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Although our survey found that no dating site or app sweeps online daters off their feet in the satisfaction department, Ok Cupid is rated highest overall by respondents, and Grindr, a free app for gay men, is also near the top.Some experts argue that paid sites attract more serious users.
Few Americans had online dating experience when Pew Research Center first polled on the activity in 2005, but today 15% of U. adults report they have used online dating sites or mobile dating apps.One factor behind the substantial growth among younger adults is their use of mobile dating apps.About one-in-five 18- to 24-year olds (22%) now report using mobile dating apps; in 2013, only 5% reported doing so.Today, nearly half of the public knows someone who uses online dating or who has met a spouse or partner via online dating – and attitudes toward online dating have grown progressively more positive.To be sure, many people remain puzzled that someone would want to find a romantic partner online – 23% of Americans agree with the statement that “people who use online dating sites are desperate” – but in general it is much more culturally acceptable than it was a decade ago.“I typically recommend Match because I’ve found it gives you better quality,” says Jodi Manfredi, who writes online dating profiles professionally.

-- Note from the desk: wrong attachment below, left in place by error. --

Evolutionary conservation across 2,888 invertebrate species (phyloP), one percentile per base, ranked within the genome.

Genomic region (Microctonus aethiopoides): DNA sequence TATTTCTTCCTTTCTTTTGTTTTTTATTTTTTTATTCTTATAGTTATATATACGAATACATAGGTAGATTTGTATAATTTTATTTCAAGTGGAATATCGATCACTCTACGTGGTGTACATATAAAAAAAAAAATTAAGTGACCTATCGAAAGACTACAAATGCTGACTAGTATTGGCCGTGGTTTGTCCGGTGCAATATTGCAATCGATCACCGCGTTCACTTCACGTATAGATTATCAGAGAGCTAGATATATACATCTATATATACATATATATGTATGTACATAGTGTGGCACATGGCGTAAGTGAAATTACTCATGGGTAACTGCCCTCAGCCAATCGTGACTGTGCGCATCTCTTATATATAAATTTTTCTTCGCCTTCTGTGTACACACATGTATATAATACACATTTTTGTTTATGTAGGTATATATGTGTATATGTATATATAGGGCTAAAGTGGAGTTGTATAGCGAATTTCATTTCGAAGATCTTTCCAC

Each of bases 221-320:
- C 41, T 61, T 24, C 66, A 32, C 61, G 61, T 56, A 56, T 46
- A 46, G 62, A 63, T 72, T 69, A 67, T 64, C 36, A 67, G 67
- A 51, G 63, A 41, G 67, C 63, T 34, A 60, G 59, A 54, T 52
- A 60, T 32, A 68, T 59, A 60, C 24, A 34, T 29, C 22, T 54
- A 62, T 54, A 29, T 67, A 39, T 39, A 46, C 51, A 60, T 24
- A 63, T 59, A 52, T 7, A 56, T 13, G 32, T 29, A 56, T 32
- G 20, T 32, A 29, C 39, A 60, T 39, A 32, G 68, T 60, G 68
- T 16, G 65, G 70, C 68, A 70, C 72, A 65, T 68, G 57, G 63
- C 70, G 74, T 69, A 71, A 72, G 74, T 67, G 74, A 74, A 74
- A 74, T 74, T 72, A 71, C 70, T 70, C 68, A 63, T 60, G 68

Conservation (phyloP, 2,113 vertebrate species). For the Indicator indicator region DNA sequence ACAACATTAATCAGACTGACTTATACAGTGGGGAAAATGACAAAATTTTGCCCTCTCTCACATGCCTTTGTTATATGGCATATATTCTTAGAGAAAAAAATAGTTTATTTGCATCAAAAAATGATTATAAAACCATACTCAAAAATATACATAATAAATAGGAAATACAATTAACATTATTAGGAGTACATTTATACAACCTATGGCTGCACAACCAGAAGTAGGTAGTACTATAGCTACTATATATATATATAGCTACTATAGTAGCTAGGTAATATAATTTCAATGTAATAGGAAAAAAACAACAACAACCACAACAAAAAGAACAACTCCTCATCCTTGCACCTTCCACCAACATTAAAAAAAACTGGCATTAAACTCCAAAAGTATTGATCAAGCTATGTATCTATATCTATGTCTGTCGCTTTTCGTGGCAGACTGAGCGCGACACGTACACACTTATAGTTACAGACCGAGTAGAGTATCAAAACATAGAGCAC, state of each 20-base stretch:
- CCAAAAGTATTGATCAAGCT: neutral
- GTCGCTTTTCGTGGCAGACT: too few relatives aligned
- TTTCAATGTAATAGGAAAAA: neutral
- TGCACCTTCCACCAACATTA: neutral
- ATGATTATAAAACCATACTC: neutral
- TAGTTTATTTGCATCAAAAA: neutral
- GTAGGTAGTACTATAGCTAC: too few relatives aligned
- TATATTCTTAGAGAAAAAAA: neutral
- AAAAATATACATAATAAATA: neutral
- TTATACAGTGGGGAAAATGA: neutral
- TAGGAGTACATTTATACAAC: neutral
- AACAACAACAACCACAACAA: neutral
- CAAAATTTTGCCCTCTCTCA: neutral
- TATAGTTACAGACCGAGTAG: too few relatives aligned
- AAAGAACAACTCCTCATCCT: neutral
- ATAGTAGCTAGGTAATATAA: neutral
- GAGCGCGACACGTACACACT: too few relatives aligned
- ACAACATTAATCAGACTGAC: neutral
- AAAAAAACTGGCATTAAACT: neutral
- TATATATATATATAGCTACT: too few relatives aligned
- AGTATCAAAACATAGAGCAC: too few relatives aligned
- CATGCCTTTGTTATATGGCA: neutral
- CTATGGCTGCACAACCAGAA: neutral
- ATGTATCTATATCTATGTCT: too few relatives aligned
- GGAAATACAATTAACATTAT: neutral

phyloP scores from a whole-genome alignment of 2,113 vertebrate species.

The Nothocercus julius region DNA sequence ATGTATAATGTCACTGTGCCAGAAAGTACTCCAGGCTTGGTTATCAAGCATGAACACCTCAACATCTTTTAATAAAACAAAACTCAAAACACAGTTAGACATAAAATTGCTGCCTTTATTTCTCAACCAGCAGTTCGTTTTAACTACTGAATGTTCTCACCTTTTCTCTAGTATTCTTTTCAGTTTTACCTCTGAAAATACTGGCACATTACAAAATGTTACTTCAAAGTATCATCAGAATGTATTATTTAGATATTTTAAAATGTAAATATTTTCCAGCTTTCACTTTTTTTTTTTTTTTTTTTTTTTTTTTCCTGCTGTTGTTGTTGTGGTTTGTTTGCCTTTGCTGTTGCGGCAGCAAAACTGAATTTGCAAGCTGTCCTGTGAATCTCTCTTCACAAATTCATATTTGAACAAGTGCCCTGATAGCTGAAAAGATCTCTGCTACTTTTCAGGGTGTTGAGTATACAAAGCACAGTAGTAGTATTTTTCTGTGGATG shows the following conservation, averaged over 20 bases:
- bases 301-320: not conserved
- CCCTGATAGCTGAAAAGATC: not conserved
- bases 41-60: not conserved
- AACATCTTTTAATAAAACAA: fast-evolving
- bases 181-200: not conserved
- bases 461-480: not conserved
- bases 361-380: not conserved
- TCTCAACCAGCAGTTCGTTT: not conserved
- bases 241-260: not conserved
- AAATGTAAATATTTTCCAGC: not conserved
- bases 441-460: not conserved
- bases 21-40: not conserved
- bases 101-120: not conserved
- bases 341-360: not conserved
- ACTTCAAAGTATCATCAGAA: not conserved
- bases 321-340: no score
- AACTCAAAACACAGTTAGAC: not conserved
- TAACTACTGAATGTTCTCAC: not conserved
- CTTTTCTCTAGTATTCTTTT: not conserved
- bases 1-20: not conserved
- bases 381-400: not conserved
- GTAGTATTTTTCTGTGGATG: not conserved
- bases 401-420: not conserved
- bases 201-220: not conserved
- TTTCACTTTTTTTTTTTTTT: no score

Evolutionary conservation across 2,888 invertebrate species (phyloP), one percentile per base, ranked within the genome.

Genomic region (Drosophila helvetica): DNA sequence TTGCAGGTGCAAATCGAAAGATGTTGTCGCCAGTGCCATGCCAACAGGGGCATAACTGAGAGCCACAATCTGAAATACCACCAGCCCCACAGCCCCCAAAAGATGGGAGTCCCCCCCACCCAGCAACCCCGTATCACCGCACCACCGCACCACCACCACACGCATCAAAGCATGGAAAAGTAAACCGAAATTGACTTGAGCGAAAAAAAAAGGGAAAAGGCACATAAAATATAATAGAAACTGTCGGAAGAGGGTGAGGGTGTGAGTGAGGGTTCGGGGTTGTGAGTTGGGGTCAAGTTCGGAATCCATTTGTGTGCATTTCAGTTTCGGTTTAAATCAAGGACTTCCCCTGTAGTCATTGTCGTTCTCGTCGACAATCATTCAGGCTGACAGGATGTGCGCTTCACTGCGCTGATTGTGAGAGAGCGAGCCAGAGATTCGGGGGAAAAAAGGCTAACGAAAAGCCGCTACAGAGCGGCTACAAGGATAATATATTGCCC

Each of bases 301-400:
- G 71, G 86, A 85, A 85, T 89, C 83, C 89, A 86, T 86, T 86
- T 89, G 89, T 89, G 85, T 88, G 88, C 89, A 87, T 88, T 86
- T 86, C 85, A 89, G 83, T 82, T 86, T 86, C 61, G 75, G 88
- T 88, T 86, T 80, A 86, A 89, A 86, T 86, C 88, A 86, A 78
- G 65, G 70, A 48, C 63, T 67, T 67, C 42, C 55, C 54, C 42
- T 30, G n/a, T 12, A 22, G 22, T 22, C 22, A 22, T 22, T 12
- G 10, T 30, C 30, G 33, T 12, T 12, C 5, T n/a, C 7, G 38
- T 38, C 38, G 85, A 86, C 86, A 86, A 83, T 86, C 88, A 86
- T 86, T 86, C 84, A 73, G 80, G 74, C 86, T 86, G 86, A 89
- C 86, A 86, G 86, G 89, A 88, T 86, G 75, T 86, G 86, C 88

“I’ve always assumed that putting anything behind a pay wall makes it more attractive and weeds out the casual users and trolls,” agrees Joseph Lynn, a Chicago man who used e Harmony and Match as well as a few free sites.
Online dating has jumped among adults under age 25 as well as those in their late 50s and early 60s.
The share of 18- to 24-year-olds who use online dating has roughly tripled from 10% in 2013 to 27% today.
Here are five facts about online dating: Online dating has lost much of its stigma, and a majority of Americans now say online dating is a good way to meet people.
When we first studied online dating habits in 2005, most Americans had little exposure to online dating or to the people who used it, and they tended to view it as a subpar way of meeting people.
Online dating use among 55- to 64-year-olds has also risen substantially since the last Pew Research Center survey on the topic.